for National Geographic News
Mormon crickets, close relatives of locusts and grasshoppers, can devour their way across 50 miles (80 kilometers) of farmland in a single season.
Stephen Simpson, an entomologist at the University of Sydney in Australia, had long wondered why crop-eating bugs like Mormon crickets, which live in the western United States, cover so much ground so quickly.
He recently pinned down two driving forces, he says: a need for protein and a fear of cannibalism.
Simpson conducted a series of tests to determine what the crickets ate under different circumstances. The results showed that, when protein is scarce, Mormon crickets on the move are quick to devour each other.
This helps explain why the crickets showed a strong tendency to keep jumping forward, he says.
"They have an incentive to move, because they're least at risk of being cannibalized if they're going in the same direction as everybody else," Simpson said.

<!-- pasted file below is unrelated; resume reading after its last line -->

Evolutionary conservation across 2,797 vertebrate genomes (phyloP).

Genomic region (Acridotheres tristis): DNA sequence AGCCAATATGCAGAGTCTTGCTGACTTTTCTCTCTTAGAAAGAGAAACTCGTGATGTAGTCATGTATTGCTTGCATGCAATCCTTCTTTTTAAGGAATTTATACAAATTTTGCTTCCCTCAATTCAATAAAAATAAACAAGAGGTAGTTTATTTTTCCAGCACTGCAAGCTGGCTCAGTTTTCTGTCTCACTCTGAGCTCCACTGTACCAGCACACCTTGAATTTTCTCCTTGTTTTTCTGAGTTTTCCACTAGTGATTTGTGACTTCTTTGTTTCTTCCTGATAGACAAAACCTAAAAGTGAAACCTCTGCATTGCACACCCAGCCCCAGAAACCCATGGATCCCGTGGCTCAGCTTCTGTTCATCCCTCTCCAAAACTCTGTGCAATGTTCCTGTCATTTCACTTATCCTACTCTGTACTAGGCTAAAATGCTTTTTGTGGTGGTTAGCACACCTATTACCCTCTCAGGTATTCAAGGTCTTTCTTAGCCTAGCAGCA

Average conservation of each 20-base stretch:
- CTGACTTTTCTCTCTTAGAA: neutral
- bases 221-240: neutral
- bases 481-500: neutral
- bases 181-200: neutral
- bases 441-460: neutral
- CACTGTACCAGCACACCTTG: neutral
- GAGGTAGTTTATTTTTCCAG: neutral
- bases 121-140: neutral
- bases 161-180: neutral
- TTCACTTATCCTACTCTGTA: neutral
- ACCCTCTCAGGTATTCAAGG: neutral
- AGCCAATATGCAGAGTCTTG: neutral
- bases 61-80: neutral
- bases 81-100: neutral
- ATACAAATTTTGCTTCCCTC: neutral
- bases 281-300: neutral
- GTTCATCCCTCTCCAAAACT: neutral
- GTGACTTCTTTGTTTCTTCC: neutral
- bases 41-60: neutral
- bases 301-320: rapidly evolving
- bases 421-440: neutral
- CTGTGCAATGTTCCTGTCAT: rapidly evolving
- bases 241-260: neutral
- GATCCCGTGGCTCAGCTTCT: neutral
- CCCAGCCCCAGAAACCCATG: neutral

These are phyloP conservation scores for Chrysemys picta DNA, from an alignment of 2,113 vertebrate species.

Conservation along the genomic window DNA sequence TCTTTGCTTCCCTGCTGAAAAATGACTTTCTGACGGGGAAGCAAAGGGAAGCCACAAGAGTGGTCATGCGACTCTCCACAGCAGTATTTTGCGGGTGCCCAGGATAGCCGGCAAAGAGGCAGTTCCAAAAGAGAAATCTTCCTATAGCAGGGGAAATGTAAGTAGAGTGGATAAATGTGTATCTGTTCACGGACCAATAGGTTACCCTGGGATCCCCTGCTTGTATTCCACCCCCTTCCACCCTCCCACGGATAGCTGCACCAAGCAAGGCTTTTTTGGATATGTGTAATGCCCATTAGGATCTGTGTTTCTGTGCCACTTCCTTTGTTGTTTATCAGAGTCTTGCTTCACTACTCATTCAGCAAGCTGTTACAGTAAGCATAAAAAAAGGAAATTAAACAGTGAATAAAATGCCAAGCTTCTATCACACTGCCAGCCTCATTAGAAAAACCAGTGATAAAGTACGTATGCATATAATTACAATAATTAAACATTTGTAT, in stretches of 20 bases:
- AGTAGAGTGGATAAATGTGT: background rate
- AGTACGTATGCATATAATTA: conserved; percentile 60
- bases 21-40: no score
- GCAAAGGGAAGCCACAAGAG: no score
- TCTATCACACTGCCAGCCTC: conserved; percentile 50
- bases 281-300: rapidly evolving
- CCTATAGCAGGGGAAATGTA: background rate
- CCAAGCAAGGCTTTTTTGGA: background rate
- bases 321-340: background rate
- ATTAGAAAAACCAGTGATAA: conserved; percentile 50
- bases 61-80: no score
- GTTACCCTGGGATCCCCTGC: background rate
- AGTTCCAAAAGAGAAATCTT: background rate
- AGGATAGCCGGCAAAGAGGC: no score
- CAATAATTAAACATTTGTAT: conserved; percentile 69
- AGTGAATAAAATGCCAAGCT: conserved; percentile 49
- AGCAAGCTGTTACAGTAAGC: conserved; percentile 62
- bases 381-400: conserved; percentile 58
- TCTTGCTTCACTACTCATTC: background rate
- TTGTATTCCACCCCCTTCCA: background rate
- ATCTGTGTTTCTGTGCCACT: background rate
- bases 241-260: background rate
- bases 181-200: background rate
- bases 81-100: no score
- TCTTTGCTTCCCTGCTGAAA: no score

The result of this collective survival strategy is what Simpson dubs a "forced march."
Simpson reported his results yesterday in the Proceedings of the National Academy of Sciences.
Unusual Taste Test
Simpson noticed that Mormon crickets seemed very selective about what they ate, favoring seeds, other protein-rich plant partsand weaker members of their own species.
"They produce these massive bands moving across the landscape," Simpson said. "But they don't strip everything bare as they go. They'll leave food behind and go to the next field."
To get a clearer picture of the insects' nutritional needs, Simpson presented a test group of crickets with food-filled petri dishes. One held high-protein and low-carbohydrate food, another held high-carbohydrate and low-protein food, and a third had equal amounts of both.
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